MYRTLE BEACH, SC (WMBF) - In the scorching heat that has been shattering records across the Carolinas, many residents are feeling the pain of an increased utility bill. While your bill peaks during the height of summer, making some small changes can inch your energy usage down.
Set your thermostat to 76° or higher in the summer
Decreasing your thermostat below this temperature is estimated to increase your bill up to 5 percent.
Close curtains and shades during summer days
Reducing the amount of heat entering your home diminishes the energy needed to cool it. An additional tip is to buy blackout blinds and/or curtains that block out sunlight.
Do "Heat" activities during the coolest parts of the day
It is advised to wash, bathe and cook during early morning hours or at night. Using appliances that give off heat during the hottest times of the day will make your air conditioner work harder.
Beware of Phantom Power
Electronics draw energy even in the off or standby position. Unplugging them or connecting them to a power strip that can be turned off when not in use is estimated to save you $100 a year.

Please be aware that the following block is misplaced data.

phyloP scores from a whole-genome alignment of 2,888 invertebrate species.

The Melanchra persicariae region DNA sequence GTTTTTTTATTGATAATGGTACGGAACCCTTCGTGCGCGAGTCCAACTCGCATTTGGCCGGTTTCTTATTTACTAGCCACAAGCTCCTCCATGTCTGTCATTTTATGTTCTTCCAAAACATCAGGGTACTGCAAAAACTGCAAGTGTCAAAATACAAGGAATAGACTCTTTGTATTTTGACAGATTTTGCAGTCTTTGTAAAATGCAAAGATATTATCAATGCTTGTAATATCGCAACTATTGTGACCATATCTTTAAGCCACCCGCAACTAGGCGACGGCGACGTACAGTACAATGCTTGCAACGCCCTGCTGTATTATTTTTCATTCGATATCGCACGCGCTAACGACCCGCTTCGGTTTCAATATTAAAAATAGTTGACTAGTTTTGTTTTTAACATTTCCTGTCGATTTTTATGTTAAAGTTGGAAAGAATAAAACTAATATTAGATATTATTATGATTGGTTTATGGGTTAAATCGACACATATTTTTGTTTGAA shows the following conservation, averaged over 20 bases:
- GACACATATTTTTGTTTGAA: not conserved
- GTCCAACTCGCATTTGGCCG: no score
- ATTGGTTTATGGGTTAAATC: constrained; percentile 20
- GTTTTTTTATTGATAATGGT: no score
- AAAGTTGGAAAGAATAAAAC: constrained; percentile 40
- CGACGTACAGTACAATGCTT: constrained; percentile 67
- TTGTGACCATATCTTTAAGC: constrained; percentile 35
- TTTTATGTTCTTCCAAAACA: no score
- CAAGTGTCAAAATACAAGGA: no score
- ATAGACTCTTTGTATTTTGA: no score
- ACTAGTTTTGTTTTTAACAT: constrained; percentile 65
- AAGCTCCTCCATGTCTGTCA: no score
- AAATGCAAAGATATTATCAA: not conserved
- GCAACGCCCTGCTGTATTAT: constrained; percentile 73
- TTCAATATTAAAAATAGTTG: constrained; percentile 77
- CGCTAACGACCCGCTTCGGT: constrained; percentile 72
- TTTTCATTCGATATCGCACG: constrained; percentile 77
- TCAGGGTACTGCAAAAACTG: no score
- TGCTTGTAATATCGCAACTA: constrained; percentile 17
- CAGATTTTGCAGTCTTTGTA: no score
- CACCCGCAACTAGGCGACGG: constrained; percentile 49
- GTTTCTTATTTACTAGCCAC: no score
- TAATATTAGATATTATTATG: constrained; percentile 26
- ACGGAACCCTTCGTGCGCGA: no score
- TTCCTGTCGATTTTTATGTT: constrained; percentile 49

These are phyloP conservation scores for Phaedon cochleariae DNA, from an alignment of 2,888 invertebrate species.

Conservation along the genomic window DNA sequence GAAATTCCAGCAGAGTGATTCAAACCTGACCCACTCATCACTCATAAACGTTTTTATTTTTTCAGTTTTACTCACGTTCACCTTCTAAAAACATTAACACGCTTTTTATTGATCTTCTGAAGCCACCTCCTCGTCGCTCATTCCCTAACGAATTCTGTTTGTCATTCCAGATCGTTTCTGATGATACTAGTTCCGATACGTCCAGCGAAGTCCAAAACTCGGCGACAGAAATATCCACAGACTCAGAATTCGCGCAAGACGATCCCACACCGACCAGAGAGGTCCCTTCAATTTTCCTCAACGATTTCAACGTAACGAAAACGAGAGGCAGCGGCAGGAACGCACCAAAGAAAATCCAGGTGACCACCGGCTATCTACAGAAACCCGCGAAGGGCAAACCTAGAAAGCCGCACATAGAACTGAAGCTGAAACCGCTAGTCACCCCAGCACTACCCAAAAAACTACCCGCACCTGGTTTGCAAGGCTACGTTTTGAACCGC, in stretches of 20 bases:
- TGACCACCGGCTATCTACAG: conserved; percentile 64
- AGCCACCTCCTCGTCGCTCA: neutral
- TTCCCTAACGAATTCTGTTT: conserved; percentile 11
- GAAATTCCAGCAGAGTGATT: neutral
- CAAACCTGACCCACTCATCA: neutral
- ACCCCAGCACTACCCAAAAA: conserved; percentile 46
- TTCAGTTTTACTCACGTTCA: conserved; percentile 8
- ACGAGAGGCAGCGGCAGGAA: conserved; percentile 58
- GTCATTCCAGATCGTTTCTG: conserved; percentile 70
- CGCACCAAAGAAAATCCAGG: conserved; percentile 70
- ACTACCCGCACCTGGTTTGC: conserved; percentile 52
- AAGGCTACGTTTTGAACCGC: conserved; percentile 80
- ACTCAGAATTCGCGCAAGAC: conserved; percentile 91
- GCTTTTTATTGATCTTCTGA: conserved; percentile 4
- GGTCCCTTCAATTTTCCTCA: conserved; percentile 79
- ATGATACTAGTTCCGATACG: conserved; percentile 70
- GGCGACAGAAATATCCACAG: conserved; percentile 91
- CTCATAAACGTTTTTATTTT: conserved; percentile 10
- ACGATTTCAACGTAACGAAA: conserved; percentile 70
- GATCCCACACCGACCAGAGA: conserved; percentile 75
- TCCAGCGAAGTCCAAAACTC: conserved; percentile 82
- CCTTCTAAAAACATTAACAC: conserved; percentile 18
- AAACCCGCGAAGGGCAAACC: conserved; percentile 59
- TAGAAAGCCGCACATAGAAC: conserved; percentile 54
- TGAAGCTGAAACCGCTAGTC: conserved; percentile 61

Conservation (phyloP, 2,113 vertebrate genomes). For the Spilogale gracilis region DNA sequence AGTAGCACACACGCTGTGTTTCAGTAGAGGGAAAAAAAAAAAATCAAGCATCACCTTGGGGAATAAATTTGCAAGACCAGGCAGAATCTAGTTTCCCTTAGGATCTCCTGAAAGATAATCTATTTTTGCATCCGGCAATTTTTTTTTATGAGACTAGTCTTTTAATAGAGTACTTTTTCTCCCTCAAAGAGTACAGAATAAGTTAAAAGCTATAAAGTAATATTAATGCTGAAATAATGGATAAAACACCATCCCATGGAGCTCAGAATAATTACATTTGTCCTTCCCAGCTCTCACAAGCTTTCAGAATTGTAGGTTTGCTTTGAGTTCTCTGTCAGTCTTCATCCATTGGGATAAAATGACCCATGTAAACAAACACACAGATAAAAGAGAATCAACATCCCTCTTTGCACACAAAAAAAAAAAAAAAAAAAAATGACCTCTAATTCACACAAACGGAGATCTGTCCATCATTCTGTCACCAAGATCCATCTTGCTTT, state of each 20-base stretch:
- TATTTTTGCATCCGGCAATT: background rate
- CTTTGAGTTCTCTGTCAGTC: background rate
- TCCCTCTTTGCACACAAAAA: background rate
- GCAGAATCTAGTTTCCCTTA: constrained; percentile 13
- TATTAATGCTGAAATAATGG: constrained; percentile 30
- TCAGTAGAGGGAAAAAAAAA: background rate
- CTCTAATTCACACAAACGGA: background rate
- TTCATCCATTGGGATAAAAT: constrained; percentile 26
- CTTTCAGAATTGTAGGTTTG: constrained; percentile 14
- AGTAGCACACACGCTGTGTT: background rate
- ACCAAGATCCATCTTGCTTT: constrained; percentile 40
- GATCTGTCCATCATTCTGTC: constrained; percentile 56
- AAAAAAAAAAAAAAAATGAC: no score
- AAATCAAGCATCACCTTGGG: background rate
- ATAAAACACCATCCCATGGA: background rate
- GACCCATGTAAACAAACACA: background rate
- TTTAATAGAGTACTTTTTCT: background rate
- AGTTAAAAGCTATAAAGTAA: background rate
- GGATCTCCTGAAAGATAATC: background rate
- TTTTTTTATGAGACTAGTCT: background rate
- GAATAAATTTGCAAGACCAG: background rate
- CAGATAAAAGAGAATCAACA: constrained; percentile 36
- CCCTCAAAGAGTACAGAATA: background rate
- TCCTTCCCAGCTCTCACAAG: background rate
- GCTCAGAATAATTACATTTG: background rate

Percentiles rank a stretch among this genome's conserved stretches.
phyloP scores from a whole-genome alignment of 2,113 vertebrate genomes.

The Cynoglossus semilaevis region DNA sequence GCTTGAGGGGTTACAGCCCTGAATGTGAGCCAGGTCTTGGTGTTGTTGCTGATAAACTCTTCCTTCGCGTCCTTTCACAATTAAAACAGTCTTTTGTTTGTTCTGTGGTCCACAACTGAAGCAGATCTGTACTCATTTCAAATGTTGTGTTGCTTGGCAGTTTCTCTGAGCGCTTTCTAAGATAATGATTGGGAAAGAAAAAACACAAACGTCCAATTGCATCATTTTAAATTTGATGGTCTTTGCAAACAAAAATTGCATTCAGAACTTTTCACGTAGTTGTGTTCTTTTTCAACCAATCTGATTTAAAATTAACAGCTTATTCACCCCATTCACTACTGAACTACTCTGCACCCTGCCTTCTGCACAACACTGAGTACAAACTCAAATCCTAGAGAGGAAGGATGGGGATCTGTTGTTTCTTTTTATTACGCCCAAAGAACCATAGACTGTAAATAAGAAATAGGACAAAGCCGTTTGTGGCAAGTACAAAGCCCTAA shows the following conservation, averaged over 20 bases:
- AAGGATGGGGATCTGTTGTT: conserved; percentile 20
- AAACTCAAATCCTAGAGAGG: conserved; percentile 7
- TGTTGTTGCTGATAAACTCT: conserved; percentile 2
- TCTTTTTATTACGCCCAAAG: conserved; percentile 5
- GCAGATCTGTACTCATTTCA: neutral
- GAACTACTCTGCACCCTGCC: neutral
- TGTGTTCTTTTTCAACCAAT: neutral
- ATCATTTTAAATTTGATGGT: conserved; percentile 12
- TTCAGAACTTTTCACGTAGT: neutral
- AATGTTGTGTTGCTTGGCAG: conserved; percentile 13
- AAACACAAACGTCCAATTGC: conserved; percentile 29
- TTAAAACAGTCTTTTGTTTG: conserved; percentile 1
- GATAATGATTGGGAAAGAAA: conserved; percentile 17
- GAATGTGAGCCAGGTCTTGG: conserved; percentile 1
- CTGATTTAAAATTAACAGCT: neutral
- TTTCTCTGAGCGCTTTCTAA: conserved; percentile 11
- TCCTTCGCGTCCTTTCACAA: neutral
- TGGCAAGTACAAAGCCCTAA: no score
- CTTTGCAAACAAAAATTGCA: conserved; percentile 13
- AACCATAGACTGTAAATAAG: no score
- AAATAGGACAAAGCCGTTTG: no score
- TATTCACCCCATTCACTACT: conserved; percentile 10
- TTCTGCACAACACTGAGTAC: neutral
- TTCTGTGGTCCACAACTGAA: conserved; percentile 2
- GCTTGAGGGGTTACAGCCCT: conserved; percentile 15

Use ceiling fans to supplement air conditioning
Set your fan's blade to run counter clockwise. This will blow cool air down giving you the illusion of being cooler than you are.
Cover pots and pans with tight-fitting lids
Food will cook faster from trapped steam, saving you energy.
Turn off the oven 10 to 15 minutes before cooking time runs out
Food will continue to cook without the extra energy.
Keep your refrigerator full
The contents of a full refrigerator will retain the cold better than air when you open the door to remove food.
Remember to use the kitchen exhaust fan when cooking
This will draw any steam or heat out of the home.
If you are heating water, use hot tap water instead of cold
Using hot water diminishes the time your burner stays on.
Let hot food cool before storing it in the refrigerator
Chilling warm food requires more energy.
Clean the lint filter in your dryer after every laundry load
A blocked filter leads to more drying time.
Dry clothes in consecutive loads
The dryer will retain the heat of previous loads.